Although its heyday was nearly two decades ago, there's something enduring about the spirit of the heavy-hitters of the third wave ska revival. In their day, bands like Less Than Jake brought a special kind of chemistry, combining the uncertainty of youth with angsty punk and a certain carefree exuberance to create music that got kids with spiked hair and spiked belts to stop moshing and start dancing. This nostalgic tie to the good old days is palpable on the band's ninth album, See the Light, which finds the ska-punk icons returning with a sound that feels reflective and strangely comforting. Where their early work felt tailor-made to make people cut loose and live in the moment, the older and wiser Less Than Jake have an air of maturity about them as they impart their sage-like wisdom upon listeners on songs like "Bless the Cracks" and "American Idle." Perhaps owing to the fact that their lineup has barely changed in the last 20 years, the songs on See the Light feel different but not unfamiliar. This is same Less Than Jake that people grew up listening to, but like the listeners themselves, the bandmembers are more concerned about enjoying life and sharing their experiences than whether or not a kid who looked like Johnny Quest thinks they're sellouts. This makes See the Light feel like a family reunion, giving Less Than Jake and their fans the chance to catch up and reminisce about the way things used to be when they were young, as they pass on the lessons they had to learn the hard way to a whole new generation of punks.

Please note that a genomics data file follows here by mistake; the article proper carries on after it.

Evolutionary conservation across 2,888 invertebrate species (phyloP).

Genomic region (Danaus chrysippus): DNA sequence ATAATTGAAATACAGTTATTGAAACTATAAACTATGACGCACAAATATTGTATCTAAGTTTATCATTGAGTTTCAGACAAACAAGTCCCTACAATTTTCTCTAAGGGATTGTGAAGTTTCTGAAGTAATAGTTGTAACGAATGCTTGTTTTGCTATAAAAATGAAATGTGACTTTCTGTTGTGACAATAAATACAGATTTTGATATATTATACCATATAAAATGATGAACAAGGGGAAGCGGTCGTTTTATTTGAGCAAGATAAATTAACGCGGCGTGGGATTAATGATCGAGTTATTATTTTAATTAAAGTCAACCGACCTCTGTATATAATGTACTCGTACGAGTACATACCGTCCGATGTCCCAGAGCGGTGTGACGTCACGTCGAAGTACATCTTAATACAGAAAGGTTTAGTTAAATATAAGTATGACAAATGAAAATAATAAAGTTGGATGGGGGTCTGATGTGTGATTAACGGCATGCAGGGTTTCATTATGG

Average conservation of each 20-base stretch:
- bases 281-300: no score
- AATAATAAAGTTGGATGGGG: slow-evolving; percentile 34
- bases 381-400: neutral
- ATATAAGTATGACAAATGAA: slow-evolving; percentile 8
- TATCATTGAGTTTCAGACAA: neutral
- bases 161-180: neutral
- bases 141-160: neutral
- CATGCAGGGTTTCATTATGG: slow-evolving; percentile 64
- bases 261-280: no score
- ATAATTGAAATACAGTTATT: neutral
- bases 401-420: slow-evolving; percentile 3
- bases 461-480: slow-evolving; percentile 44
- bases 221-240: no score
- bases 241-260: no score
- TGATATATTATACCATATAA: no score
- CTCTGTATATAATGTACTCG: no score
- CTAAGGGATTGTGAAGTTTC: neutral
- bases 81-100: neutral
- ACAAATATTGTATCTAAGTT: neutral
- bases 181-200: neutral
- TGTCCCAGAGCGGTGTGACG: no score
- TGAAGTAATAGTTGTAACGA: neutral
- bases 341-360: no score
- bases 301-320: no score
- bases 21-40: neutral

Share this page
AllMusic Review by Gregory Heaney